Everything you need to know about Mexico City’s food scene

Mexico is a bustling city. Twenty million people wake up every morning to go to work, to school or the mall. Those are plenty of mouths to feed. Luckily, since Aztec days, a street food culture has taken care of satisfying citizens. 

Some street food stalls open before the sun rises; others are open 24-hours. Some are Sunday-only eateries while others move around in conditioned bicycles.

It doesn’t take much to find one of the thousands of street food stalls and four-table eateries in every other corner in the city. Mexico city’s street food is legendary, and here’s what you need to know about it.

A little history

Spanish conquistadores funded Mexico City over the already majestic capital city of the Aztec empire. The Aztecs knew a thing or two about good food. 

The Spanish brought with them cows, pigs, and hens. The natives had tomatoes, chiles and especially corn; since then, corn has been essential in Mexico, that’s where tortillas come from after all.

The ingredients for the perfect recipe had come together; the world was about to see the rise of Mexican cuisine and its most noble form: street food.

Tacos are everywhere

Tacos are not a dish, but a blank canvas, a tool for creativity. Always over soft tortillas, fillings can be as simple as mashed potatoes or beans or as complex as sautéed zucchini flowers or slow-cooked goat meat.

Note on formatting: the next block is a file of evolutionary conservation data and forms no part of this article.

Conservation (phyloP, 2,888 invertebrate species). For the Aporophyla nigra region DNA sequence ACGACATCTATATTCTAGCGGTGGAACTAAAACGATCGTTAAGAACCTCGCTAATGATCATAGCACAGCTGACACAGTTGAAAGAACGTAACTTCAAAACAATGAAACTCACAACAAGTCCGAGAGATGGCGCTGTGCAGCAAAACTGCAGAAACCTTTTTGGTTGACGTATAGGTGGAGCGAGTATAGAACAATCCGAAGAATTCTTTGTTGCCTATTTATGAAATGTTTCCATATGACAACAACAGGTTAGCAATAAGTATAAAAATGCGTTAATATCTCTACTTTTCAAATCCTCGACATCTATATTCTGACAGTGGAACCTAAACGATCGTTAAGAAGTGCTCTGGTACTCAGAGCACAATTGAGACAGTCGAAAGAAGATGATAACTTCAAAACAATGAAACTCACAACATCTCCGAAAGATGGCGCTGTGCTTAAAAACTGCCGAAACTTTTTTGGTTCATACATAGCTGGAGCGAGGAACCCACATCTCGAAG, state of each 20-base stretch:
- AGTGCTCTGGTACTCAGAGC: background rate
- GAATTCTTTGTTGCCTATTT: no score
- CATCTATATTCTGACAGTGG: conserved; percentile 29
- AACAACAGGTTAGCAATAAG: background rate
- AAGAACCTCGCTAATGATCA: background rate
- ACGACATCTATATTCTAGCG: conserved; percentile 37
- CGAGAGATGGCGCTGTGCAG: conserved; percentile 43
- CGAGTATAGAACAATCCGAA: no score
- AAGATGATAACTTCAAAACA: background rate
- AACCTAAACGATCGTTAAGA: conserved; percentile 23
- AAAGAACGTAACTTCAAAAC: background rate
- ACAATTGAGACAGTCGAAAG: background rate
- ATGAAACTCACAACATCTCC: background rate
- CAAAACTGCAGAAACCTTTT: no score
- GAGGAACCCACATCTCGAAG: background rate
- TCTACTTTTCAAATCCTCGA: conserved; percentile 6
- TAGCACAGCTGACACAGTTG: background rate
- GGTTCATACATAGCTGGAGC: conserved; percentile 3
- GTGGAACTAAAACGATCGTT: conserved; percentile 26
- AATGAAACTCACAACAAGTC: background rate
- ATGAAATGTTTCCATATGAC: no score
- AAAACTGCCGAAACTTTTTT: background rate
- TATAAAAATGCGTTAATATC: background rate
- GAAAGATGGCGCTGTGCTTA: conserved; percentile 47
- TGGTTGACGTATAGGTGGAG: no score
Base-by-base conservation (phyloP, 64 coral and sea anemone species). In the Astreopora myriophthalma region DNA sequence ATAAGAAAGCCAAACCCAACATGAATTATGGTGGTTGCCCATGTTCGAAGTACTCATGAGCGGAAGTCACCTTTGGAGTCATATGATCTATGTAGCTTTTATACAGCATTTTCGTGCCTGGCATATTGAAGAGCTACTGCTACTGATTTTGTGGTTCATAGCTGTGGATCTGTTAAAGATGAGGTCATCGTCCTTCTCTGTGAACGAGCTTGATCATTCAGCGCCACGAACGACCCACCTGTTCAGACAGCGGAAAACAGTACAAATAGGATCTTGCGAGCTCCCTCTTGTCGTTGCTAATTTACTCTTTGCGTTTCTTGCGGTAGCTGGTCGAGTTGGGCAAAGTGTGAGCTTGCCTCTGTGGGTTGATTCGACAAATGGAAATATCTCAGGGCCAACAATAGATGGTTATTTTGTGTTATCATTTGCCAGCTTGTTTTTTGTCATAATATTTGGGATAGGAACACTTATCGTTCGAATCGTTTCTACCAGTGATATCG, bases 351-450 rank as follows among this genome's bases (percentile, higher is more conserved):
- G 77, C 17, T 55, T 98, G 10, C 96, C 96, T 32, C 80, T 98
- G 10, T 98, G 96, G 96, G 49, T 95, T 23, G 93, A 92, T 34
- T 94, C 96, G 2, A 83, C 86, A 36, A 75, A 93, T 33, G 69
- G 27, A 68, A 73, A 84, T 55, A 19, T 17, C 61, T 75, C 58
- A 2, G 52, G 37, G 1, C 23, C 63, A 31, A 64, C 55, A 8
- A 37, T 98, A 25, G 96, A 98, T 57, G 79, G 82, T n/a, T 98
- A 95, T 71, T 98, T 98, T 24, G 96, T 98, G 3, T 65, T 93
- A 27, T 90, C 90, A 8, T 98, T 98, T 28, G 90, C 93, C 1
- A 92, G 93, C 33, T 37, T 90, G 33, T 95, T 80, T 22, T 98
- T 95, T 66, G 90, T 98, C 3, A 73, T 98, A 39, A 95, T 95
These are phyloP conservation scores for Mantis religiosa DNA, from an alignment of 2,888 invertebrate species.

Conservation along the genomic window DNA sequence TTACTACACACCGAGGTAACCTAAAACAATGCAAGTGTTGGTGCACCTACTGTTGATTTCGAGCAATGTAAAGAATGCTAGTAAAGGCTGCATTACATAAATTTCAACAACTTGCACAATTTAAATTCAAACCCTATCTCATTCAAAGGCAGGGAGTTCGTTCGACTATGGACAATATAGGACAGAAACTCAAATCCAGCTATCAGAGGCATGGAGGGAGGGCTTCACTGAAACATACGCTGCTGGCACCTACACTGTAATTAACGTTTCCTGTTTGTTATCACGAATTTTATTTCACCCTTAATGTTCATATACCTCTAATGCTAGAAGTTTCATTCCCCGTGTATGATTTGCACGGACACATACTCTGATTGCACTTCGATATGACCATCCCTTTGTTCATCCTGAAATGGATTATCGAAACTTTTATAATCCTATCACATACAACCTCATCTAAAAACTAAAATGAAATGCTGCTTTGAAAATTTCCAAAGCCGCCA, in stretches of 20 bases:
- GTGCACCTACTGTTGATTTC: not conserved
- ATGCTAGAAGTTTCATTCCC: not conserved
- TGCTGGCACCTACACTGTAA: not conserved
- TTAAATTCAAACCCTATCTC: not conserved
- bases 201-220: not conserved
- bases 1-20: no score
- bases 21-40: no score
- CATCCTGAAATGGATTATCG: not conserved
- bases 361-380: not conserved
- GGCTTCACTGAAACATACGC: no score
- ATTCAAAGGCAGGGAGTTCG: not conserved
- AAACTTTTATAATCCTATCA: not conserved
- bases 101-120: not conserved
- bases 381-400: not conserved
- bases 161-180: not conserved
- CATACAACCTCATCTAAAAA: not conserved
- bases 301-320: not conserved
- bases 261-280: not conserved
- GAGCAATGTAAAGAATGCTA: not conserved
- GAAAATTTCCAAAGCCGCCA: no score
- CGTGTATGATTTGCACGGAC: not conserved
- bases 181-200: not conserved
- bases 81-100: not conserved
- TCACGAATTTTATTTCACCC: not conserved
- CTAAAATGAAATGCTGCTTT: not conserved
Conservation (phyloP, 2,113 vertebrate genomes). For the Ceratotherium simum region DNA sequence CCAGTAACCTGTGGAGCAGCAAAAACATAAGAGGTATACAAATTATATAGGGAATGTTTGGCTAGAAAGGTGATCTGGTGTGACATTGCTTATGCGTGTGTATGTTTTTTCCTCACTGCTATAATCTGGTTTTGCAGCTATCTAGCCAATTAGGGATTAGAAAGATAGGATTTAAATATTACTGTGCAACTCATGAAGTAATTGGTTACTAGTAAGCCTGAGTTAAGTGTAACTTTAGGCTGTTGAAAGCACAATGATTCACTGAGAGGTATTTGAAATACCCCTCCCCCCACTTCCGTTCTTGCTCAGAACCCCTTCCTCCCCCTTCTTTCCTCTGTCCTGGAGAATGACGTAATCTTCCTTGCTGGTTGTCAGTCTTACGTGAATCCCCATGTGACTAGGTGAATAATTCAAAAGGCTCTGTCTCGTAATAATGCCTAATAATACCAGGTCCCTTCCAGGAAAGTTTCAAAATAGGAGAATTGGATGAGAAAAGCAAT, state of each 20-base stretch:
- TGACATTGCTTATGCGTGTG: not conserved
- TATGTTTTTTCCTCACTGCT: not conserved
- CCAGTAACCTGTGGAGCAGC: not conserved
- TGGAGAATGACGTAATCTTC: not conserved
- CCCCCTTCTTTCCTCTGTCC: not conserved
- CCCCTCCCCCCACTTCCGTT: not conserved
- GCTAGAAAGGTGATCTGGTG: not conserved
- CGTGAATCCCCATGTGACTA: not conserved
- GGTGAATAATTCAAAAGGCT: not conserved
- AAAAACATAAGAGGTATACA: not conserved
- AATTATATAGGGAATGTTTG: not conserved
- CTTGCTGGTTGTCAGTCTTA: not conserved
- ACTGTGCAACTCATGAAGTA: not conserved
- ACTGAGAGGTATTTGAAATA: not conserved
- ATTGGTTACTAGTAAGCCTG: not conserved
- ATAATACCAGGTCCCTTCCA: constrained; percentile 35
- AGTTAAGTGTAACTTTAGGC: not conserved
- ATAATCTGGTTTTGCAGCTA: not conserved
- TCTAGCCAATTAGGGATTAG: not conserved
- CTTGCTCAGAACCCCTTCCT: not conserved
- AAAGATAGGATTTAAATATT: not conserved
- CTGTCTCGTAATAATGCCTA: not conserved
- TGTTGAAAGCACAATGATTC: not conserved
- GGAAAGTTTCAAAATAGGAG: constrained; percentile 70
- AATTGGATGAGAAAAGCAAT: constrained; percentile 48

Mexico city’s quintessential taco is the Al Pastor taco, or shepherd-style taco. Grilled on an open fire in a vertical broiler (like kebabs or shawarma), marinated pork meat, a piece of grilled pineapple, diced onion and cilantro make the local favorite that can be enjoyed all day and night.

It’s not all tacos

It’s true that tacos are ubiquitous, but there’s much more on offer on the loud streets of Mexico City. Tortas, a type of sandwich with all sorts of meat, vegetables, egg, and cheese are as filling as satisfying as street food can get. 

It’s not all unhealthy either, fresh fruit stands and licuado (fruit smoothies) carts are everywhere, especially in the morning. Corn on the cob, served with a smudge of mayo, drizzled with lime juice and sprinkled with grated cheese and chili powder are popular late-night snacks. 

Everyone has a favorite spot

If you want to find the best street food stalls, ask around, but don’t be surprised if you end up more confused. Everyone has a favorite street food stand. The debate is hot when it comes to ranking the best. There’s a history behind every stand; some have generations behind them. 

The truth is not all street food is good, and you couldn’t tell the difference between a good one and a great one, except for, perhaps, the crowds. 

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